ID: 38359759
If you have a linux machine (ubuntu for example) I suggest iptraf (http://iptraf.seul.org/) it's a simple iptraffic monitor, there's a windows port too.

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rumy
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Assisted Solution

by:Bembi
Bembi earned 1125 total points
ID: 38360235
Let me put some things together...
Dependend from your client configuration, only the device, which gets the request from the client can log the traffic. So, if your clients point to a router via default gateway, only this router can catch, what is going out over it.

If this device is not capable to log what you want to see, you need either a differnt device, or your need a "proxy" between the client and your router, which can catch the traffic. In this case, the default gateway of the clients point to the proxy, and the proxy point to the router.

If you use wireshark to catch the traffic, you need to config this machine as a router, means your clients point to this machine as default gateway and this machine routes the traffic to your router. So you can build up something like a "proxy" with a windows machine

If you don't have a budget i.e. for TMG or other commercial proxy devices or new router, a linux machine or any other freeware proxy, which can do the same is fine, as long as you are aware to manage it.
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Author Comment

by:Jerry Thompson
ID: 38360756
When I so a search for setting up a proxy server, I find configurations for a web proxy so someone can skirt a content filter of some kind.  But no specifics for an internal box.  I have to wonder if I am using the wrong search terms.

Here is 2hat I have learned in the past.  Is my memory and method sound?

You need a box with 2 nic cards.  One connects to the internal network and the second to the internet.  You can use a flavor of linux, but which one?  One thing I found said debian, another ubuntu.  Does it matter?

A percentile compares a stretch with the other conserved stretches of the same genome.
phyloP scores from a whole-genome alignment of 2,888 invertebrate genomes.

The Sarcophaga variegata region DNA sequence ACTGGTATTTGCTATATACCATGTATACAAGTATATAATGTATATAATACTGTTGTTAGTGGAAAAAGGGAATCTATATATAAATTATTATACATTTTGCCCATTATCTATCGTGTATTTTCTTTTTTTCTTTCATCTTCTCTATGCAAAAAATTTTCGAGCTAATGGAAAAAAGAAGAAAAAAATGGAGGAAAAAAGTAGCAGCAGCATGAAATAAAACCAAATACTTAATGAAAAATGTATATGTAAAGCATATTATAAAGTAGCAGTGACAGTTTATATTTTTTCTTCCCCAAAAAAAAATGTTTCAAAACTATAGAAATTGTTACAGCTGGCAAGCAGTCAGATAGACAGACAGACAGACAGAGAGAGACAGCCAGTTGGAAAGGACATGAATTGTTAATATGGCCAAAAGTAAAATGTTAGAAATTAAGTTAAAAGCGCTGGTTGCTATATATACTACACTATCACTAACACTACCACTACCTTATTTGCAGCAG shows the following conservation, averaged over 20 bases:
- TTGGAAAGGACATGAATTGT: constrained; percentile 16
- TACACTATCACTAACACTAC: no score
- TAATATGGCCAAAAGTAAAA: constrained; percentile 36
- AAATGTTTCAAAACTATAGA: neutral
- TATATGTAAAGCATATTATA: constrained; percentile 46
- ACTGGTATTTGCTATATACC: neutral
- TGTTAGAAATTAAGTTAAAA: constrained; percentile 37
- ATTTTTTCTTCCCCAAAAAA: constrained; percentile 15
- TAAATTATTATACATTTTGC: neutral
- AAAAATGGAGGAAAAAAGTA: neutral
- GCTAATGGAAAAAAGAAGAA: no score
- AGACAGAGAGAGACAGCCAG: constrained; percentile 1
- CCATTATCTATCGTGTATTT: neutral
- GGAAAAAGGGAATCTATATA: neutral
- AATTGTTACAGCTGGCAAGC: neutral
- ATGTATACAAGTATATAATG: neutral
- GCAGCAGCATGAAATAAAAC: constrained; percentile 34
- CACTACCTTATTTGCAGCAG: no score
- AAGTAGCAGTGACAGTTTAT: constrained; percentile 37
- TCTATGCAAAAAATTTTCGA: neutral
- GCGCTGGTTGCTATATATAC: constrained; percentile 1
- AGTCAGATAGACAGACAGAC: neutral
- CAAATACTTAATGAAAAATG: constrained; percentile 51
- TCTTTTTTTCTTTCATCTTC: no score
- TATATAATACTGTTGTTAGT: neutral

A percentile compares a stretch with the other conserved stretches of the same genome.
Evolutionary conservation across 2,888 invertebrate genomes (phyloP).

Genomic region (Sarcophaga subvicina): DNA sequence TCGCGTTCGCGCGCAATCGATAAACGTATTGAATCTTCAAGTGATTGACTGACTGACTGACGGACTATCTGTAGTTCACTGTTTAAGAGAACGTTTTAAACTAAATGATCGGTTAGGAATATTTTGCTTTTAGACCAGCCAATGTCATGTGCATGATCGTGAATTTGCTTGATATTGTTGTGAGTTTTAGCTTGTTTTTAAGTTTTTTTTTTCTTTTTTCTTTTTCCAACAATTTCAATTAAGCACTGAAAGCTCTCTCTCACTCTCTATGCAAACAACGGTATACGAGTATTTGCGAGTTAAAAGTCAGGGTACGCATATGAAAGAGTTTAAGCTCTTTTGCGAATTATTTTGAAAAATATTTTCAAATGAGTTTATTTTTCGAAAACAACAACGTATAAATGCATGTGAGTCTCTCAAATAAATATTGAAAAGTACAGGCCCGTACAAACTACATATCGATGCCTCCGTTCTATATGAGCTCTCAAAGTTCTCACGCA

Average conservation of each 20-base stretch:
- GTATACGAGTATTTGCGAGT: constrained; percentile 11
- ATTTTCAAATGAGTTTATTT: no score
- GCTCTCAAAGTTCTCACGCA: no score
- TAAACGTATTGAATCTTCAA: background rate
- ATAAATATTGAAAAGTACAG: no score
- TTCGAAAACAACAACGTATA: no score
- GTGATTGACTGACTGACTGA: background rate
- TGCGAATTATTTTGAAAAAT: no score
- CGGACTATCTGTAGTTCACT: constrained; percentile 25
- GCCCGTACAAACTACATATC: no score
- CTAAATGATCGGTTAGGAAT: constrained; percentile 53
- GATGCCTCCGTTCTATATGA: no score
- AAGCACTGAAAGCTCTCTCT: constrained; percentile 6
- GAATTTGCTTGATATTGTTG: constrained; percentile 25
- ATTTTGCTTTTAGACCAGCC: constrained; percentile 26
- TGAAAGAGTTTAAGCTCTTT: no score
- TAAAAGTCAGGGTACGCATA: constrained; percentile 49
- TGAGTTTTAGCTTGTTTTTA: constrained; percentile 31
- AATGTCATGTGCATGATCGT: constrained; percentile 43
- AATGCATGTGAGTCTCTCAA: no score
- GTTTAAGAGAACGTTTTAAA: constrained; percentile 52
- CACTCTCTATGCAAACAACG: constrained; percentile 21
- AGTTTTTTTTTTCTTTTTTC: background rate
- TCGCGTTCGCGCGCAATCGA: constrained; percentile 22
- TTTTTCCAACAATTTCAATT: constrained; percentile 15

I found the command to install squid which is proxy server software.  Is that the only type or is there another to consider?

Will squid do the monitoring I want or is this where wireshark comes in?  I assume it will run on a linux box.

Ideally, I would give this box the same address as the linksys router, then I can just swap devices and not have to alter the gateway on a mess of computers.

Can someone point me to specific instructions or is there other software to consider?

Thank you.
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Accepted Solution

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Bembi earned 1125 total points
ID: 38360848
So, I'm not a Linux Guru, so some partly comments...

A Web Proxy is mostly what is needed. All other protocols beside http, https, ftp are more or less routed (or natted). Nevertheless maybe logged.
A pure Web Proxy works with http, https and ftp and has sometimes some features, which are connected to such kind of traffic (like filtering etc.). The Web-Proxy on the client is setup in the Browser and this maybe done for all my Group Policies.

All network traffic, which is not routed to a web-proxy configured in the browser follows the default gateway.

Default Gateway can be changes by DHCP, if used on the clients.

Software can be found in the internet. Try to search for "proxy server freeware / shareware" or something similar. Or have a look on portals like http://download.cnet.com

If you use Windows or Linux doesn't matter, if the software do what you like to do.
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Assisted Solution

by:Bembi
Bembi earned 1125 total points
ID: 38360855
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Author Comment

by:Jerry Thompson
ID: 38374228
HI All,

While I did not get as clean an answer as I had hoped, bembi did offer the most constructive suggestions.  

I did find several windows based proxy software that looks like it will run on a local machine as opposed to a web server.

And I think I gleaned enough info to put together a box.  I have already downloaded debian and will try the squid solution first with wireshark.

Thank you.

Jerlo
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Author Closing Comment

by:Jerry Thompson
ID: 38374232
Thanks all for the help